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    Only the ones we have faith may improve eventually. Some are so terribad we instanuke. And thats something folks miss I feel. Suspensions are time to cool off, not stew. Commented Dec 30, 2019 at 1:07
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    @JourneymanGeek depends who. Some take it as direct offence and we might lose good people that we could otherwise keep. (e.g. more warnings before actual suspension.) Commented Dec 30, 2019 at 11:09
  • 3
    And yet, it's about the behavior, not the person. And much of the things that got folks suspended would have gotten them suspended anytime , least with the ones I did. Commented Dec 30, 2019 at 11:12
  • This answer is pure speculation. I would prefer to get real data. Commented Dec 31, 2019 at 15:25
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    @Trilarion Regarding suspension, regular users aren't intended to be allowed to get any data, so we'd better not think about it. But if more people discover the same phenomena, it's more likely true. Commented Jan 1, 2020 at 4:48
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    @iBugsaysReinstateMonica We aren't intended to get data that exposes details about bans of individual users. There is no harm in seeing "x% were banned without a prior warning, while a warning should have been given".
    – user
    Commented Jan 2, 2020 at 11:20

Maybe. I'm not sure what's the normal number, but there are currently over 200 users with a reputation of 1 on MSE and some relatively active posts, of which over 20 users have a few posts with score higher than 5 and sometimes a very big absolute score.

See the query 1-reputation users with a meta posts with more than 5 votes , where you'll quickly notice that there is some noise.

  • 1
    @GhostCatsalutesMonicaC. Maybe someone who doesn't like to talk about suspensions, but could also just be a disagreement on the methods. There is no public log of suspensions, as far as I know, so this kind of query can at best find the current suspensions.
    – Nemo
    Commented Jan 19, 2020 at 9:39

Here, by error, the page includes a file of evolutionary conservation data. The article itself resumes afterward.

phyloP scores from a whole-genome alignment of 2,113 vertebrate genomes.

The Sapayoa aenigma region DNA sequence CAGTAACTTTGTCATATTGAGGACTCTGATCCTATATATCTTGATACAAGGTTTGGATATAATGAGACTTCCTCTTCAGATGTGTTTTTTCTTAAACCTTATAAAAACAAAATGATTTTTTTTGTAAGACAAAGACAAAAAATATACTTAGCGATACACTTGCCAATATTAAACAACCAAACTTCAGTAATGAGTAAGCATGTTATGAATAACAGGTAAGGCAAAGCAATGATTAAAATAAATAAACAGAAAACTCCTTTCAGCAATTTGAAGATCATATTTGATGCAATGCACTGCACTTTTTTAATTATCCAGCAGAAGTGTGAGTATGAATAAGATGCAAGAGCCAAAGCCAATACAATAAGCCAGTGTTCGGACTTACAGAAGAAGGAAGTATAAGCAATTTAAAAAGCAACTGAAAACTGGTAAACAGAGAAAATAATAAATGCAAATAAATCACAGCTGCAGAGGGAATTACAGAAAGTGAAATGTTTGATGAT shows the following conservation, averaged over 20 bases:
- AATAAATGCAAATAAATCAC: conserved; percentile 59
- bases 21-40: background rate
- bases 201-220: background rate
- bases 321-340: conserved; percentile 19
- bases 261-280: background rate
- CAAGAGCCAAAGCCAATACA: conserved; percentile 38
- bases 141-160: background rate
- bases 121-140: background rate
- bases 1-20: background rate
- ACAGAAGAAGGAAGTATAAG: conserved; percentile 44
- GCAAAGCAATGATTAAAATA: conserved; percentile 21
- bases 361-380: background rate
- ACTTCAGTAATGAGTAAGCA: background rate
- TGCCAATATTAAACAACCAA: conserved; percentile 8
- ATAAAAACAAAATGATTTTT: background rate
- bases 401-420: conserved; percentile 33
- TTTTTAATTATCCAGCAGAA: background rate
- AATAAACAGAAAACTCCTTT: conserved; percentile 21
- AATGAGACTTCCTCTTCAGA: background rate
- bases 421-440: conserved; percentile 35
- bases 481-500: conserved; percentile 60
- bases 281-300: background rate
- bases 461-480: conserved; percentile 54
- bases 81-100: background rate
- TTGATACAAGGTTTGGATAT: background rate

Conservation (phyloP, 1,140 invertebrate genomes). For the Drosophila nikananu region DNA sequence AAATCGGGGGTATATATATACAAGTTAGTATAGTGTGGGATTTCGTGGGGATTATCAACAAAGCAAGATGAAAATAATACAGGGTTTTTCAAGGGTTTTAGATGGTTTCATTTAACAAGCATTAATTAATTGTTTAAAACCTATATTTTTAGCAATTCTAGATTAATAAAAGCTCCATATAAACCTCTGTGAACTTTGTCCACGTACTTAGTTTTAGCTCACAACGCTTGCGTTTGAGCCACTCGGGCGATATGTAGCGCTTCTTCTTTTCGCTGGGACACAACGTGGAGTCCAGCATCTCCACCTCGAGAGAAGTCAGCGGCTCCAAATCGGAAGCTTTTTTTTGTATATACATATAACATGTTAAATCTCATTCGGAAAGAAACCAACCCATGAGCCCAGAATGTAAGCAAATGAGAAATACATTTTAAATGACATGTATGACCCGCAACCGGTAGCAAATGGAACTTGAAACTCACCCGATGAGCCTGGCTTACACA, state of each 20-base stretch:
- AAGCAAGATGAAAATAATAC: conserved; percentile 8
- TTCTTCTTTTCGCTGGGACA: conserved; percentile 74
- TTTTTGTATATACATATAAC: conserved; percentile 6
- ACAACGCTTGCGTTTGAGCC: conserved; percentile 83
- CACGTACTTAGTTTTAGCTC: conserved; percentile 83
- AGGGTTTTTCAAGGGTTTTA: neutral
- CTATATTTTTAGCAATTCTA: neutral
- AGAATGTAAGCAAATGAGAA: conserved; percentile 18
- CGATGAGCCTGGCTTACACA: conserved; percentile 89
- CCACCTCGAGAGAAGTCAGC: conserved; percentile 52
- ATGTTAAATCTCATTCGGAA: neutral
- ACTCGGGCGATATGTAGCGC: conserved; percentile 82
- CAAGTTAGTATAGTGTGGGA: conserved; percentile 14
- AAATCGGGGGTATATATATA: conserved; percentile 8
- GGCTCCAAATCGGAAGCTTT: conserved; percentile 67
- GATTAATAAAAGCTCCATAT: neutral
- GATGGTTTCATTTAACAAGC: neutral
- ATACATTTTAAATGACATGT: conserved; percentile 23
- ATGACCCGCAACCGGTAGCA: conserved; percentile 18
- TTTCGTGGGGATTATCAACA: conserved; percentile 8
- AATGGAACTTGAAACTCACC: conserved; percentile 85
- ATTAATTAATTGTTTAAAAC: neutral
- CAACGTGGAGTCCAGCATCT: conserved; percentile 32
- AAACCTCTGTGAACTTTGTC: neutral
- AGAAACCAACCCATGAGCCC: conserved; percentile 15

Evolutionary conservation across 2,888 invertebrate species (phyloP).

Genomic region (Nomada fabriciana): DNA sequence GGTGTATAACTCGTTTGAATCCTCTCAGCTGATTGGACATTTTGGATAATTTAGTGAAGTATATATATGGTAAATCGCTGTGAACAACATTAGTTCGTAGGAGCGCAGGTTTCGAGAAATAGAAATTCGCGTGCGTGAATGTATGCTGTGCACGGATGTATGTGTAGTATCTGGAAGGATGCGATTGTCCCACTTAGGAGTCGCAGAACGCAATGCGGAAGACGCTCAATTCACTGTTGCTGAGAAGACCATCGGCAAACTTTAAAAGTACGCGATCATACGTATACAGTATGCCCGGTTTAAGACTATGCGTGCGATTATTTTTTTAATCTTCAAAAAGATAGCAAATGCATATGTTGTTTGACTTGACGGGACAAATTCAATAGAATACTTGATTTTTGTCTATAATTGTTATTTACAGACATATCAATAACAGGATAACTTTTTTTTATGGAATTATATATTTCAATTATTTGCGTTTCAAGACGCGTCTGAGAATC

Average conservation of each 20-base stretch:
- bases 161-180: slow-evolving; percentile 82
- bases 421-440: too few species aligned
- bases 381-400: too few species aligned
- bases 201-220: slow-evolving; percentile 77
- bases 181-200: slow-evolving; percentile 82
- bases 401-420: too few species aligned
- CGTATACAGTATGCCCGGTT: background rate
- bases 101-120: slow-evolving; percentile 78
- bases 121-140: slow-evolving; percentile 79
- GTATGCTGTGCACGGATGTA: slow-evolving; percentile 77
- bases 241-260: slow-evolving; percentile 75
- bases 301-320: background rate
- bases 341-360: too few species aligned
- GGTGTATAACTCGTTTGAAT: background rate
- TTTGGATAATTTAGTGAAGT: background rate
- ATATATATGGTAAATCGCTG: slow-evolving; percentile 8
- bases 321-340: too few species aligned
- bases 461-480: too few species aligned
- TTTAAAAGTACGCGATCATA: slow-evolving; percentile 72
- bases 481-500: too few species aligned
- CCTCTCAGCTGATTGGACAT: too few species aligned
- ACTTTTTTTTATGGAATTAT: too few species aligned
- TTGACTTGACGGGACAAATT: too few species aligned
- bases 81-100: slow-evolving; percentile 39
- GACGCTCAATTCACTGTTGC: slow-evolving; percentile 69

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    This list doesn't tell us if there has been an increase. I see enough users on that list that were suspended before "lately" and I see enough users on that list that can expect to get themselves suspended when there is drama involved. Excellent data-point to keep gossiping. But that is what we like. The down vote is mine.
    – rene
    Commented Jan 19, 2020 at 9:41
  • 1
    @rene Sure, I agree it doesn't tell about increases in itself. The missing data point is what's a "normal" number. If the current suspensions happen on a regular basis rather than in sudden spikes, such a list might be representative of a current trend. If so, in a few months we may be able to see what the new number is and see if today it was unusually large. Otherwise, you'd need to repeat the query regularly and save the results. Do you have any suggestion of a method to get real data (rather than "gossip") other than making such queries?
    – Nemo
    Commented Jan 19, 2020 at 9:45
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    @rene Correct. But besides the input from shog9, that is the best we have. And I am pretty sure: we won't see the kind of official shog9-statistics any more around here. Not only because he was fired.
    – GhostCat
    Commented Jan 19, 2020 at 9:47
  • @rene Nevermind, I saw your comments on chat.meta.stackexchange.com/rooms/1447/… and I understand your downvote now. Thanks.
    – Nemo
    Commented Jan 19, 2020 at 9:52
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    Let me also remind you and others that seem to fancy the question and this answer: Why we don't keep public records of suspensions. If I were ever to be suspended, I don't want to turn up on your list.
    – rene
    Commented Jan 19, 2020 at 10:02
  • 1
    @rene Right. That's a question I upvoted back in the day, too. Let me remove the names from my answer, they were only meant to be illustrative (to make clear that the count includes some noise).
    – Nemo
    Commented Jan 19, 2020 at 10:04
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    Anyone interested reads along here, notices the trend. It's obvious. Active posts from multi-badge holders with rep1 on front-page? Is that 'trolling', apologetics of this regime says the system is so good to weed those out, way before badges or rep accumulate. Then one finds this SEDE, queries it multiple times, logs the result. Again, the conclusion is obvious. Suspensions and removals did increase. Now come apologetics and say 'do not speculate' but 'also stay away from the data'? Commented Jan 19, 2020 at 10:25
  • 2